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European ‘Car-free’ Day Produces Mixed Results

Dozens of cities around Europe marked European Car Free Day on Friday, with mixed results, including in Berlin. Critics say the German capital is lagging behind its other European counterparts in terms of reducing car usage in the city centre.

Berlin is known as one of Europe’s most sustainable transport capitals, but this year it has already put the brakes on the process of cutting down of cars in the city.

While many European cities, such as Copenhagen, Amsterdam, and Paris are drastically reducing car traffic in their city centres in favour of cycle paths, Berlin is going in the opposite direction and becoming more car-friendly.

At Potsdamer Platz, cyclists are not impressed with the city’s infrastructure.

“There have been a lot of plans, but not much actual building. I think the discussion is happening, but much more needs to be done,” says Elena Witte.

Meanwhile, motorists criticise cycling infrastructure for eating up cars’ public space.

“Of course, each city needs bike paths. But you can’t steal the space from the cars and give it straight to the cyclists,” one Berlin resident told AP.

Cyclists vs Motorists

The battle between cyclists and motorists was a hot-button issue during the Berlin state parliament elections last February.

Berlin is not just a city, but also a state, meaning that the local parliament has a high level of independence to introduce laws that concern the city.

Mobility was a central theme of the election, helping the Christian Democrats regain power for the first time in over two decades.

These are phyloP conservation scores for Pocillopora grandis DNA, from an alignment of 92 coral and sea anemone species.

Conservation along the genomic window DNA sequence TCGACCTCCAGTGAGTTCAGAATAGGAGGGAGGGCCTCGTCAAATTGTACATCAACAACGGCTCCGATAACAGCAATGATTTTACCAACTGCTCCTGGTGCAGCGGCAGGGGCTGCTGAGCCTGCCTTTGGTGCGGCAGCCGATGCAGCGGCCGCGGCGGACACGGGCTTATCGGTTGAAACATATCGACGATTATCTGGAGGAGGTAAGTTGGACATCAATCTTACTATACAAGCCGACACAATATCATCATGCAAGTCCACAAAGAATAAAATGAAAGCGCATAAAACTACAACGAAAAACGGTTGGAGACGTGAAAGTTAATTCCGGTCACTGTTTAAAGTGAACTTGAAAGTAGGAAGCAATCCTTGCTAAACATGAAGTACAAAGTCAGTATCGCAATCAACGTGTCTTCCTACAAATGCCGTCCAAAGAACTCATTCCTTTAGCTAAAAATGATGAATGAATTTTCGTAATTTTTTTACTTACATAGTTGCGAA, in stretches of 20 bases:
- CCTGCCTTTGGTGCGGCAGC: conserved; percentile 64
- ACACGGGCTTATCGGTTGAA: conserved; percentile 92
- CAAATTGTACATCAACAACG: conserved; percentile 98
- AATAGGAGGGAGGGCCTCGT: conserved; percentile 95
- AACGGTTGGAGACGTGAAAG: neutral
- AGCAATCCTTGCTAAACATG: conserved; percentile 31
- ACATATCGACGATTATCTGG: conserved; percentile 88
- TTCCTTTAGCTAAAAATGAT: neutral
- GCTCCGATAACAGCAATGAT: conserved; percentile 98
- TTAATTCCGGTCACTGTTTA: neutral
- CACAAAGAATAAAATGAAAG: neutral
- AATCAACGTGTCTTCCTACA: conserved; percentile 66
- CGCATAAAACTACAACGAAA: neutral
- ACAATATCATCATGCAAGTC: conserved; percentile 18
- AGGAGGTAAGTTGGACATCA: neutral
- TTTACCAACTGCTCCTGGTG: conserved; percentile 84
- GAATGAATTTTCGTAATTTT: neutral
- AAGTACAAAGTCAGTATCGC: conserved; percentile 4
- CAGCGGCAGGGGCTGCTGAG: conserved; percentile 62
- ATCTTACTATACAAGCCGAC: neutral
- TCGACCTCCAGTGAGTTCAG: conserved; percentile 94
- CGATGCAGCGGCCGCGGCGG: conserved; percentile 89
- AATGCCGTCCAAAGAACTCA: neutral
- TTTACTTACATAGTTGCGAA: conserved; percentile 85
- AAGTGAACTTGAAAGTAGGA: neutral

According to critics, the new local government has put a hard break on all new developments of car-free spaces and bike-friendly zones.

“I have no hopes for this legislative period,” says Ragnhild Sörensen, press spokesperson for the urban mobility think tank, ‘Changing Cities’.

“The Christian Democrats have made a proposal to change the mobility law of Berlin. And there, they basically removed all the advantages that we see with sustainable mobility for people. It is all removed in favour of the cars in the city”, Soerensen claims.

Some areas that had been dedicated as car-free, such as a section of Friedrichstrasse street, have seen cars return.

Other bike path projects were put on hold, or delayed, pending a review.

But the Christian Democratic party in the city says that they are simply correcting the previous government’s unfair focus on bikes and negative view of other types of transport.

“We think that the safety of all types of transport is important. For all,” says Johannes Kraft, mobility spokesperson for the Christian Democrats in Berlin.

World Car-Free Day is an initiative to promote the reduction of air pollution. In Belgium, it took place on Sunday and marked the start of European Mobility Week.

In the French capital, the initiative is now called “Paris Respire” and was also held on Sunday, with families taking the opportunity to walk or cycle freely through the streets usually filled with car smoke.

Source : euronews